Yesterday I started out to glue up a top for a library table I got at the
local school surplus. The table was all solid oak except for a beat up
plywood top. Anyway, I figured it was a snap to make a solid top: Just face
joint, edge joint, thickness plane, rip and glue. No problem right? I guess
I had never tried to face joint 4/4 lumber of any length before. By the time
I got the 5 foot long boards face jointed and planed they were getting might
thin. Doesn't take much of a cup in a board to really take away the
thickness. So now I am left with a bunch of really thin (but flat!) boards
and I'm trying to figure out a way to save the situation.
I'm thinking of using the old plywood top and gluing down a thin solid top.
However, I know that the solid wood will move and the plywood won't. How
thin would I have to make the oak top so that it will act like a veneer?
Put more simply: How thick can veneer be and still act like veneer rather
than solid wood?
Any other solutions welcome as well as advice for the next time. Maybe just
start with 8/4 lumber ;-)
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Typical veneer is usually less than 1/32 of inch or so (give or take a few
hundreths). You'd have to be pretty skilled to turn the top into veneer
(plus you'd be wasting a lot of wood). Try a thick/wide edging around your
table panel. If you're down to a 1/2" board, glue 1" edging around it. The
edging can be as much as several inches wide. This will give it the
appearance of a much thicker top. Because of the wood movement of your main
top, you'll probably want to use a breadboard type joint on the ends.
Jim, I don't have the answered to your question but I know on engineered
flooring the solid wood layer is about 1/8th in. But, those are planks that
are only about 6" wide before the next tongue and groove which does allow
some expansion across a whole room.
As far as your flattening exercise, did you support the gap on the "under
cup" side of the board when you ran it through the planer? You need to build
a sled to do this so the rollers don't just flatten the board as it goes
through the planer and really does not flatten the board until way too many
passes have reduced the usable thickness. Perhaps this was not the issue and
the boards were flat after you used the jointer.. not sure of your sequence,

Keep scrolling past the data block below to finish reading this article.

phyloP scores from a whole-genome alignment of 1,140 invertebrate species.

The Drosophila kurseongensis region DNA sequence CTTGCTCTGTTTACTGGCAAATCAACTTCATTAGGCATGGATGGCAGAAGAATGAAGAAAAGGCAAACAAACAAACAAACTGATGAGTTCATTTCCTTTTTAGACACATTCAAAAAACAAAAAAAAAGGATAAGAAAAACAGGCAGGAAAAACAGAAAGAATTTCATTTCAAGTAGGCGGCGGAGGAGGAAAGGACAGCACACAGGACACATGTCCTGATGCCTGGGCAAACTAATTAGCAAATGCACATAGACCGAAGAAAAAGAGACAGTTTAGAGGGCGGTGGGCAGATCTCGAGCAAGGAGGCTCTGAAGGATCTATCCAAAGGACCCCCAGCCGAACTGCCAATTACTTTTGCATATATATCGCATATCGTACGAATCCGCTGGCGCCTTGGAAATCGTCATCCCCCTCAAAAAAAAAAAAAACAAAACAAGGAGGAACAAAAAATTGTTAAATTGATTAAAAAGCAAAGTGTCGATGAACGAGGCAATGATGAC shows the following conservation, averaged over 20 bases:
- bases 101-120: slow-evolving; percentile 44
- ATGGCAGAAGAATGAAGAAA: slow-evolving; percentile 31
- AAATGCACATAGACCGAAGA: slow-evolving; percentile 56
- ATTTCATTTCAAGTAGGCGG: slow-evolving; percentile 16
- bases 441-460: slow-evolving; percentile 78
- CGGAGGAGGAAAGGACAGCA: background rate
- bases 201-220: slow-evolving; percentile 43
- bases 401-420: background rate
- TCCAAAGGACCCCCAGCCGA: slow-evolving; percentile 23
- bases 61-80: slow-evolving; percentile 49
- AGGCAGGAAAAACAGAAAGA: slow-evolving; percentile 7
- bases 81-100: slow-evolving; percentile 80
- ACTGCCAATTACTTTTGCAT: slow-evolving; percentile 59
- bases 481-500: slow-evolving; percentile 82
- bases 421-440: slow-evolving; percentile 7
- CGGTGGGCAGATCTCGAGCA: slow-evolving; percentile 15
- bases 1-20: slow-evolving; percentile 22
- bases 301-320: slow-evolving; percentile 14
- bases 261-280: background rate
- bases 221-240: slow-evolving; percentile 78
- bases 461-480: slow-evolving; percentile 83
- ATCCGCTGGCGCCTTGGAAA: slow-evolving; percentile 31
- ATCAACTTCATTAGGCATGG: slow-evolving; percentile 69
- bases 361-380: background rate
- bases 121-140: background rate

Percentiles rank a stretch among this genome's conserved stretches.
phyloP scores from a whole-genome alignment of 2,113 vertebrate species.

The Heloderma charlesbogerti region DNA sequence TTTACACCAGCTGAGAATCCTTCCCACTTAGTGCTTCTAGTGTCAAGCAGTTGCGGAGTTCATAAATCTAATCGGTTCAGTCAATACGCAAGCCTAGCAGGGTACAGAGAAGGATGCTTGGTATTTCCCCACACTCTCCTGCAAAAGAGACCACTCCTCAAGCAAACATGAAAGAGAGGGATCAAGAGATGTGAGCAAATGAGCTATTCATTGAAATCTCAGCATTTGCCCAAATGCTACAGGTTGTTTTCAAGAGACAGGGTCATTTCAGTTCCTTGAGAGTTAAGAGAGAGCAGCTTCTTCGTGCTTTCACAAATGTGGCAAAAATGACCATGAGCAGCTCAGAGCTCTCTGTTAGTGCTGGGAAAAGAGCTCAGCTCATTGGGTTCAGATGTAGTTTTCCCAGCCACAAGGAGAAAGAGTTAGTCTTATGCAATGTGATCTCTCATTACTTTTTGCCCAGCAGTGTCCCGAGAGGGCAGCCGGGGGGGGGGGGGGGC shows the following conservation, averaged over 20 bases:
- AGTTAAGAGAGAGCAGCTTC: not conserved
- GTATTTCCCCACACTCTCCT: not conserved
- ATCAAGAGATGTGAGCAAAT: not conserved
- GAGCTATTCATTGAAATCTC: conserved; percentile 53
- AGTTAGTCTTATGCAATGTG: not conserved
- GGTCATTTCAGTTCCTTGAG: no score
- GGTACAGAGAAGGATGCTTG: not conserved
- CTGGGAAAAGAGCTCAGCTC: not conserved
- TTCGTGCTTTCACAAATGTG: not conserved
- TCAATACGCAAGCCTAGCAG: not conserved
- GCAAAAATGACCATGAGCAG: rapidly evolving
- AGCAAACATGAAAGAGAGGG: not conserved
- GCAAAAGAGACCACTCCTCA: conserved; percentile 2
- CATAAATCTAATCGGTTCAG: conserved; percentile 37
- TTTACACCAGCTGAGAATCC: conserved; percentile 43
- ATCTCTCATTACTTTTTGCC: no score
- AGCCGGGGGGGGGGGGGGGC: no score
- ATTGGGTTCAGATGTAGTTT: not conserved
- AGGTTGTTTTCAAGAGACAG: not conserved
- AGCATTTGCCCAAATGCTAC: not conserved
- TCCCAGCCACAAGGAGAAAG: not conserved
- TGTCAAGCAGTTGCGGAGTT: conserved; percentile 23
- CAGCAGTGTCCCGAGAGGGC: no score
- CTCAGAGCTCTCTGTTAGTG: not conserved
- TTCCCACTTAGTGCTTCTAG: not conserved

but just a thought.
Dennis Slabaugh, Hobbyist Woodworker
Without seeing how bad your starting lumber was, might I suggest:
1) Better grades of lumber are best to start with. FAS may cost more, but
it has better width, which means less sapwood, and no knots, which means it
doesn't twist around them.
2) Sight your boards and plan ahead. Rough cut to length with the
objective of eliminating the worst twist. As they normally sticker 6-8" from
the end, don't plan on using that in your long cuts. I like to work by
taking a touch from either high end versus trying to guess the middle.
3) If the board will ride flat through the planer, regardless of whether it
is flat (rough in middle or an odd edge, e.g.), it's ok to thickness.
There's a bottom that is seldom seen on every tabletop. Also, two straight
boards can take a lot of bow out of a board in between if you use good
4) I like 5/4 lumber for tabletops.
You appear to be at the point where anything you can do to salvage the
project is worth trying, even it does not confrom precisely to conventional
wood working wisdom ... IOW, what have you got to lose?
At this point, I would be tempted to buy a good sheet of cabinet grade Oak
Plywood, edge band it for the table top, and use your thin, but flat, boards
for another project.
Depends upon the wood and width, but on 12- 24" bookmatched widths, I've had
luck bandsawing to 3/16" and using that as a veneer on an mdf substrate
Although I prefer thinner for most veneer applications, IME, 1/16" is
pushing the edge for "thin" in a home shop with a well tuned planer, sharp
blades, and some type of carrier jig ... a drum sander is ideal, if not
almost a requirement, for this situation.
Commercial veneers are generally much thinner, but 1/16 - 3/16" thickness
should be OK providing your substrate is stable, ie good ply or mdf, and you
use good glue.
Pick your lumber with more care. If you can't take 4/4 down to 3/4", you
made your mistake in purchasing.
For table tops I always try to start with 5/4 if possible. Short of that,
buy 3./4" dimensioned, straight as you can find and use it right away.
Keep in mind that "perfectly flat" is not always achievable and a slight bow
can usually be forced out of individual boards during glueup of a panel
without any ill effects.
I just glued up a maple butcher block counter (yes another one). I went the
other way, not having a jointer. I glued them (1x2 s4s) up with the slight
warps in them resulting in some rough joints and took it all out later with my
belt sander. I turned a lot of wood into dust but only the wood that wasn't
working with me.
BTW "Norton" blue sanding belts, accept no substitute. The crap I got at Harbor
Freight weren't worth the time to load them on the sander. I got more done with
one 50 grit Norton belt than a half dozen HF belts and it still has some life
I followed up with a 150g belt and then 150 in my ROS. It came out great.
I'm not at all sure how you are going to recover and still use the stock you
have but you should note that you are operating under a misconception if you
think veneer doesn't work like solid wood.
When you veneer the top of a substrate it is usually advisable to also apply
a veneer (it need not be of the same species so a cheaper one can be used)
to the bottom of the substrate to counter act the bending and twisting the
top layer can cause to a substrate.
Just a thought.
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